“All criticism is borne of someone else’s pain Faux Mink Eyelashes.”
Native American Indian saying
Nlhtr I don’t know about you, but I spent many years assuming that everyone else was OK and that I was the only one who felt the way I did. Everyone else was basically happy. I was the only one who would worry, feel scared of stuff, think I was rubbish, beat myself up, mull over how people had behaved towards me, lie awake at night and stress about how to handle Faux Mink Eyelashes…
Then, one day, I woke up to the fact that pretty much everyone else was just like me!
They felt sad about things that had gone wrong. They felt the pain of old hurts. They weren’t any more ‘sorted’ than me…
It was a real light bulb moment for me.
So that meant two things:
- firstly that I was fairly normal (and therefore ok!)
- secondly that other people’s randomly annoying or unkind behaviour wasn’t necessarily personal; it was coming from the same background ‘issues’ that I had been running.
That’s when I came across the quote: “All criticism is borne of someone else’s pain.”
If someone Faux Mink Eyelashes out at you, it’s because they’re already hurting, deep down inside, even if they’re doing a good acting job of hiding it. It’s easier to lash out at someone else, than face the pain inside.
When you realise that, it sets you free from the horrible dance of taking their behaviour personally. It’s not about you – it’s about them.
Think about it: happy people don’t criticise.
If you run back over people who have had a go at you over recent times, did any of them have a smile on their face? No. Did any of them give out an air of inner peace? No. Did they seem to be full of anger, resentment, hurt or some other painful emotion? Yes.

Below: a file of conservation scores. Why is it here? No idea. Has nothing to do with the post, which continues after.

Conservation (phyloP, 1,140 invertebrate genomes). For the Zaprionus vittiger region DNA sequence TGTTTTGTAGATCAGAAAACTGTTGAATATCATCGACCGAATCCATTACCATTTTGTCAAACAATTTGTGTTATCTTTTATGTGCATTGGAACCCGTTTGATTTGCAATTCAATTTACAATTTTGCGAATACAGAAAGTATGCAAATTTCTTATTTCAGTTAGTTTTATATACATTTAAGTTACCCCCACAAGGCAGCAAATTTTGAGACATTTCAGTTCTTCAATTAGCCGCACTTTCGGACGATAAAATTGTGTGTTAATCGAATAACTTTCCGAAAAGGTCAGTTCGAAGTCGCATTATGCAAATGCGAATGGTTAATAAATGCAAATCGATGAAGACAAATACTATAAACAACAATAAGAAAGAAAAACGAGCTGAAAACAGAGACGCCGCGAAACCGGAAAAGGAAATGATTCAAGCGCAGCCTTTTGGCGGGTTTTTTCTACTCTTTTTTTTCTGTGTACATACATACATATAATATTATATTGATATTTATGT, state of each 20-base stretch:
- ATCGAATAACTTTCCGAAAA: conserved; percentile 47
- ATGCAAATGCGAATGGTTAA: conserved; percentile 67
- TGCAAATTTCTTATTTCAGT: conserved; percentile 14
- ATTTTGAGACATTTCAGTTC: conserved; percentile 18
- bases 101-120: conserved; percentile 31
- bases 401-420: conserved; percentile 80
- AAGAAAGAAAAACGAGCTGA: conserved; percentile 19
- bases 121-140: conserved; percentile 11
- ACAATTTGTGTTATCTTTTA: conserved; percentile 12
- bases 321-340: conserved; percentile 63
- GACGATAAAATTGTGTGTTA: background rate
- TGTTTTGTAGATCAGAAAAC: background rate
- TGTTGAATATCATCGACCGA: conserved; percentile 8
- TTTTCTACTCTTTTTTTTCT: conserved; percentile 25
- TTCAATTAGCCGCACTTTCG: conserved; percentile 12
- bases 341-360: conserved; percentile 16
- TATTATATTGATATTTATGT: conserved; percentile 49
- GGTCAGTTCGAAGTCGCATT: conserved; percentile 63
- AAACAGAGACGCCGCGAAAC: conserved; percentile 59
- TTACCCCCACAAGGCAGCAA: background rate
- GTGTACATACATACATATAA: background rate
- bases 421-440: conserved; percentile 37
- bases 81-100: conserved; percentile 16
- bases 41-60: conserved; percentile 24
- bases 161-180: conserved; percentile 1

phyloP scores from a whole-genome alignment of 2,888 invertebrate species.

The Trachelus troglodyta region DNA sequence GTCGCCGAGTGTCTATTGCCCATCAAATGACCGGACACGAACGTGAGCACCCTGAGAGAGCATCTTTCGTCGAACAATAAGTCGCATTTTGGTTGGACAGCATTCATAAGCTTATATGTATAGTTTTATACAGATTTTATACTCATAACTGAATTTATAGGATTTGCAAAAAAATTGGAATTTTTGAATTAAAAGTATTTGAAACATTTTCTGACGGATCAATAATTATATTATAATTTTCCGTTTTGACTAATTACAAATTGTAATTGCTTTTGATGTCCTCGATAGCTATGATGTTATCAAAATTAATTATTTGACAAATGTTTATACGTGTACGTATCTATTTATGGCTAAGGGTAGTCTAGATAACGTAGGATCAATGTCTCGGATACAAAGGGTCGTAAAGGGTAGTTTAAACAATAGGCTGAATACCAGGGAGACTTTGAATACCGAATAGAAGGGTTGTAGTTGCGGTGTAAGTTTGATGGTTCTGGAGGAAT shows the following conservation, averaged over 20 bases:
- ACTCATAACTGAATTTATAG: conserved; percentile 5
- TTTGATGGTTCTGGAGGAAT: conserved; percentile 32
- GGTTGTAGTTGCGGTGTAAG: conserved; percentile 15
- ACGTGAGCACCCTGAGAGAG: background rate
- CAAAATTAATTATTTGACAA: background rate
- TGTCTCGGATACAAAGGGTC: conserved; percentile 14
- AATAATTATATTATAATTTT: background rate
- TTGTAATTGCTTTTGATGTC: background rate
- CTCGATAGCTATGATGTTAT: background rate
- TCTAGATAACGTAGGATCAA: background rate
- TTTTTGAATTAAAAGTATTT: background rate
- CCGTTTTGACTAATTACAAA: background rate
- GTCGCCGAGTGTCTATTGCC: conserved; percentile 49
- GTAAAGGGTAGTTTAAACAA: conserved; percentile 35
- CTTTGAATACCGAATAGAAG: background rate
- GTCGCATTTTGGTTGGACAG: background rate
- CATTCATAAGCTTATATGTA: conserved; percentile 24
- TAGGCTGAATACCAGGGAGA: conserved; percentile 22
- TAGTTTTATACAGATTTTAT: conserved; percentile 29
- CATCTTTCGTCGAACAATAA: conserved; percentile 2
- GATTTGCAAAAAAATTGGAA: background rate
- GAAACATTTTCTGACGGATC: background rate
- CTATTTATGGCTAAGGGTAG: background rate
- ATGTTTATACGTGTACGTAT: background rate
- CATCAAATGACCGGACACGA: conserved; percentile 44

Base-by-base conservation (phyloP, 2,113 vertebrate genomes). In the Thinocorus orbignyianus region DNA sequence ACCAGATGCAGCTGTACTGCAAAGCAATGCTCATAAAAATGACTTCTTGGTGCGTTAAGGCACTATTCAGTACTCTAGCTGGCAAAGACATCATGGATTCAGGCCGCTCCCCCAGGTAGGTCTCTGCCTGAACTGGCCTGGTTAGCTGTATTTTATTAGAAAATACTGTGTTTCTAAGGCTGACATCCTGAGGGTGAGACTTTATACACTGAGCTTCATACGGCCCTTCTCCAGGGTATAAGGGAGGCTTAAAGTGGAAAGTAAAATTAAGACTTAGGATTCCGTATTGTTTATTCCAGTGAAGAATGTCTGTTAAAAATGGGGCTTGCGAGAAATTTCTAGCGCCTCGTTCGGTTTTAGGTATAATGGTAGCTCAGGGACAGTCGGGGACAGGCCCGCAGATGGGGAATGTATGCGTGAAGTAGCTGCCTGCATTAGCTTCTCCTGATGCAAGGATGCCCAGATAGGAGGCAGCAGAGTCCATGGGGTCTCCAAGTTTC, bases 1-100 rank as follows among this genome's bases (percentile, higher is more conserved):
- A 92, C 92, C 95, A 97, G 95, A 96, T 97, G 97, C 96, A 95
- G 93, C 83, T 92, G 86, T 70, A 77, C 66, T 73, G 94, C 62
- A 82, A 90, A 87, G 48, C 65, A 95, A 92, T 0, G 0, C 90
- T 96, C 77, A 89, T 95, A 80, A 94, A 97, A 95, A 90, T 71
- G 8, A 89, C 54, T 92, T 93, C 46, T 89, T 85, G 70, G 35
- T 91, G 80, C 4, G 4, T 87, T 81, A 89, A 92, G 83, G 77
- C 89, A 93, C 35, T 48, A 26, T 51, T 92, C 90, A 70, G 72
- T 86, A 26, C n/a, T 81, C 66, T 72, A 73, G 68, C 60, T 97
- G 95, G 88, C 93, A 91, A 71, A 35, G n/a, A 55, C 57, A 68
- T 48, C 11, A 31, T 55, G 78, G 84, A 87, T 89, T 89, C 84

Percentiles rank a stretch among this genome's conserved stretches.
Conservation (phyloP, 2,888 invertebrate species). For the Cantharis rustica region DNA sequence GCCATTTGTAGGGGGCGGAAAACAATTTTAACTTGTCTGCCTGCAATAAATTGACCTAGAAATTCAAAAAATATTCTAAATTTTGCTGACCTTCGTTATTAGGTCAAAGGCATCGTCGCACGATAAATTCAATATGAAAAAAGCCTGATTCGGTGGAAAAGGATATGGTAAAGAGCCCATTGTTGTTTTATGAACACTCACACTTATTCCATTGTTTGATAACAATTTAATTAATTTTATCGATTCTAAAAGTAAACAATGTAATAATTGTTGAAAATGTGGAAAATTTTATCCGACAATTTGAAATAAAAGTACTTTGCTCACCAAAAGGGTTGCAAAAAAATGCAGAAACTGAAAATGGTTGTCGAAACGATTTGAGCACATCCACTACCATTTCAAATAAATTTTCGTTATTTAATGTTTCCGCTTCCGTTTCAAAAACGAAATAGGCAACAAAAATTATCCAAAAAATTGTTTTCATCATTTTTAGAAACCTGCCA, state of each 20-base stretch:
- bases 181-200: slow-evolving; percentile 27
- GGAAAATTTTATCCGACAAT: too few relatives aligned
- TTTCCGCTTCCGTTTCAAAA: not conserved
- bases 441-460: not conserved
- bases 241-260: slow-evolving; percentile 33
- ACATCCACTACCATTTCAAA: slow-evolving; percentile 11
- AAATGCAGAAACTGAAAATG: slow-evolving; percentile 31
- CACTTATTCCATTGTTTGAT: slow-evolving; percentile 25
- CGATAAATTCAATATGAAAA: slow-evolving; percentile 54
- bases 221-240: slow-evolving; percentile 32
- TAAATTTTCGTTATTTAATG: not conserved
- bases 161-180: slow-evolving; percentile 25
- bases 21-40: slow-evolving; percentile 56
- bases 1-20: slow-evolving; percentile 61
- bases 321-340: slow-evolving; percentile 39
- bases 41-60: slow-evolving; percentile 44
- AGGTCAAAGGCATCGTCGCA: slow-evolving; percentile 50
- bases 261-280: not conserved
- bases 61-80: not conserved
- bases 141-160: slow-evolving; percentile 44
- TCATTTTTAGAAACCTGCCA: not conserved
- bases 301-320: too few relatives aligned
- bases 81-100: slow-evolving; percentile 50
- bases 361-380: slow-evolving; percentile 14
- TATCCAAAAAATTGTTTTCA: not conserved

And that’s not your responsibility. How they feel – how they respond to whatever is going on inside – is their choice. The only inside job you’re responsible for is your own.
So just imagine how different your response (Faux Mink Eyelashes) would be, if you tried the belief on for size that they must be feeling painful emotions, in order to criticise you. There’s a difference between constructive feedback, if something needs improving, and criticism, which is painful and destructive. The choice of which to send out there is driven by how we are feeling, deep down inside.
Some people are so conditioned to lashing out, to hurt someone else and avoid facing their personal pain, that they don’t know how to behave any other way.
Knowing that their criticism is borne of their deeper pain doesn’t make their behave acceptable. It doesn’t mean you should pretend it’s ok. But it does set you free to choose whether to retaliate from a place of pain, or to respond from a place of Faux Mink Eyelashes.
It sets you free from the cycle of being the victim of other people’s pain, to realise that it’s about ‘their stuff’, not you.
This simple phrase is immensely powerful and I often see it producing life-changing results with mentoring clients and course students.
Is there a situation in your life right now where this might help, today?
With love, Namaste,